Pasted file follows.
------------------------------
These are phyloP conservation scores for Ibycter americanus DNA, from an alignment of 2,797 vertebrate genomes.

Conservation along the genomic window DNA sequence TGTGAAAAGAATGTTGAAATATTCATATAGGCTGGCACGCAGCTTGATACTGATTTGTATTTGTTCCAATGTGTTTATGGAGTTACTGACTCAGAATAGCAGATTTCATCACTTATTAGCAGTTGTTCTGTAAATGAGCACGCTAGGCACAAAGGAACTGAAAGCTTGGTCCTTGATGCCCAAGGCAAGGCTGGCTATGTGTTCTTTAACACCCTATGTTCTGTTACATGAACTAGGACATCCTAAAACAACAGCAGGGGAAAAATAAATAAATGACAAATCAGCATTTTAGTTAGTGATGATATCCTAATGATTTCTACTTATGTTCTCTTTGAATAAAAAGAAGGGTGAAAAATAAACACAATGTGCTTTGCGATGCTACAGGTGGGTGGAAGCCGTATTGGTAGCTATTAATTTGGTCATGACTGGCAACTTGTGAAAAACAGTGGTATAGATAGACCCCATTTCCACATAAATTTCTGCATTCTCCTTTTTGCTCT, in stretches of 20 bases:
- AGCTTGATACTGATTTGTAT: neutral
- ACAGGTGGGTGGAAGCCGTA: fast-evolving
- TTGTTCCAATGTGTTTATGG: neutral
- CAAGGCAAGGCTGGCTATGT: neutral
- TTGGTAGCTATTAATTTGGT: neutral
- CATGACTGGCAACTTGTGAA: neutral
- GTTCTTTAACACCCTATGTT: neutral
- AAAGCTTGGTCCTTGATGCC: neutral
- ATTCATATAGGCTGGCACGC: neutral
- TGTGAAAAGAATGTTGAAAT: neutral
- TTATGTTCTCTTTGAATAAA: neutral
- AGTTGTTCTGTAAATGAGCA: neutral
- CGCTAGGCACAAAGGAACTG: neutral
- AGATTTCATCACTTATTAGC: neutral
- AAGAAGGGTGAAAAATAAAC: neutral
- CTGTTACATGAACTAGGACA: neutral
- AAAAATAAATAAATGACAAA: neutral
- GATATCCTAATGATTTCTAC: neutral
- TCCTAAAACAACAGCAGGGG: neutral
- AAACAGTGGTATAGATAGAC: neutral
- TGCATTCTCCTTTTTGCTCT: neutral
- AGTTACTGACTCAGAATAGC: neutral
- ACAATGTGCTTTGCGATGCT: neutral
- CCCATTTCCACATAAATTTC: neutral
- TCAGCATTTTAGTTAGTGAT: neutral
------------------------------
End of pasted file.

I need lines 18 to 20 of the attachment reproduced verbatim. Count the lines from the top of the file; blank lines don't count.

- CTGTTACATGAACTAGGACA: neutral
- AAAAATAAATAAATGACAAA: neutral
- GATATCCTAATGATTTCTAC: neutral